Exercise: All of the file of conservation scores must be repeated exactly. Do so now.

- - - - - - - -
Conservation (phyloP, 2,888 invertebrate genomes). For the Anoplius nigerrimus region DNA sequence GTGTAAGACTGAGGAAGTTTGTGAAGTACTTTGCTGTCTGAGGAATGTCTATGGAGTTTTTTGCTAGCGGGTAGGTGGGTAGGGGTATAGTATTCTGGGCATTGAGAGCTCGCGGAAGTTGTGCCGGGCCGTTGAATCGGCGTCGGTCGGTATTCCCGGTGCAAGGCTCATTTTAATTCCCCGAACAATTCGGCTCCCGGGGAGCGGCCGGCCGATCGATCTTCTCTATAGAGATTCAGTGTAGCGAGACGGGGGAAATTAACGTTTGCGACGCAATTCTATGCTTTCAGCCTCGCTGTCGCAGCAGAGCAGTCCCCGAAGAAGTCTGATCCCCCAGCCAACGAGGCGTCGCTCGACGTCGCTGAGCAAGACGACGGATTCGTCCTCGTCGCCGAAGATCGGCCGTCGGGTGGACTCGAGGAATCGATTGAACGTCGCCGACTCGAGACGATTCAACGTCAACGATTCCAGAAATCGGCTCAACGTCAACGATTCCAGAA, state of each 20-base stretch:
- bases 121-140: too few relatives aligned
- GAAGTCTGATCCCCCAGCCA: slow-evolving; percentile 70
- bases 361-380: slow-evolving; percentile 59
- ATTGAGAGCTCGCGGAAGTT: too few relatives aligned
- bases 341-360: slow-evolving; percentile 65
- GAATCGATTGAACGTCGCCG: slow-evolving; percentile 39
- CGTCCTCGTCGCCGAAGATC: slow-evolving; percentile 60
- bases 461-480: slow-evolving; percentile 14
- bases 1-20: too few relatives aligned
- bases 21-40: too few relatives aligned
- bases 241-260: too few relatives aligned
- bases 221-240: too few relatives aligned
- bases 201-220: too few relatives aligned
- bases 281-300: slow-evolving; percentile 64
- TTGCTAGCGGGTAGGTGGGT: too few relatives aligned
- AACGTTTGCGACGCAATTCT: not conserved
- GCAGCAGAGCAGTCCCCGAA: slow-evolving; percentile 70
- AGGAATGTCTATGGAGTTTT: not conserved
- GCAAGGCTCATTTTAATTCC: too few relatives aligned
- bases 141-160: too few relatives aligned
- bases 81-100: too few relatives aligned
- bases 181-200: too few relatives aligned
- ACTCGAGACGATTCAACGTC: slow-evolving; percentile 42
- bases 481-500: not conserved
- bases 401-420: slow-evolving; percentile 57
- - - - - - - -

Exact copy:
Conservation (phyloP, 2,888 invertebrate genomes). For the Anoplius nigerrimus region DNA sequence GTGTAAGACTGAGGAAGTTTGTGAAGTACTTTGCTGTCTGAGGAATGTCTATGGAGTTTTTTGCTAGCGGGTAGGTGGGTAGGGGTATAGTATTCTGGGCATTGAGAGCTCGCGGAAGTTGTGCCGGGCCGTTGAATCGGCGTCGGTCGGTATTCCCGGTGCAAGGCTCATTTTAATTCCCCGAACAATTCGGCTCCCGGGGAGCGGCCGGCCGATCGATCTTCTCTATAGAGATTCAGTGTAGCGAGACGGGGGAAATTAACGTTTGCGACGCAATTCTATGCTTTCAGCCTCGCTGTCGCAGCAGAGCAGTCCCCGAAGAAGTCTGATCCCCCAGCCAACGAGGCGTCGCTCGACGTCGCTGAGCAAGACGACGGATTCGTCCTCGTCGCCGAAGATCGGCCGTCGGGTGGACTCGAGGAATCGATTGAACGTCGCCGACTCGAGACGATTCAACGTCAACGATTCCAGAAATCGGCTCAACGTCAACGATTCCAGAA, state of each 20-base stretch:
- bases 121-140: too few relatives aligned
- GAAGTCTGATCCCCCAGCCA: slow-evolving; percentile 70
- bases 361-380: slow-evolving; percentile 59
- ATTGAGAGCTCGCGGAAGTT: too few relatives aligned
- bases 341-360: slow-evolving; percentile 65
- GAATCGATTGAACGTCGCCG: slow-evolving; percentile 39
- CGTCCTCGTCGCCGAAGATC: slow-evolving; percentile 60
- bases 461-480: slow-evolving; percentile 14
- bases 1-20: too few relatives aligned
- bases 21-40: too few relatives aligned
- bases 241-260: too few relatives aligned
- bases 221-240: too few relatives aligned
- bases 201-220: too few relatives aligned
- bases 281-300: slow-evolving; percentile 64
- TTGCTAGCGGGTAGGTGGGT: too few relatives aligned
- AACGTTTGCGACGCAATTCT: not conserved
- GCAGCAGAGCAGTCCCCGAA: slow-evolving; percentile 70
- AGGAATGTCTATGGAGTTTT: not conserved
- GCAAGGCTCATTTTAATTCC: too few relatives aligned
- bases 141-160: too few relatives aligned
- bases 81-100: too few relatives aligned
- bases 181-200: too few relatives aligned
- ACTCGAGACGATTCAACGTC: slow-evolving; percentile 42
- bases 481-500: not conserved
- bases 401-420: slow-evolving; percentile 57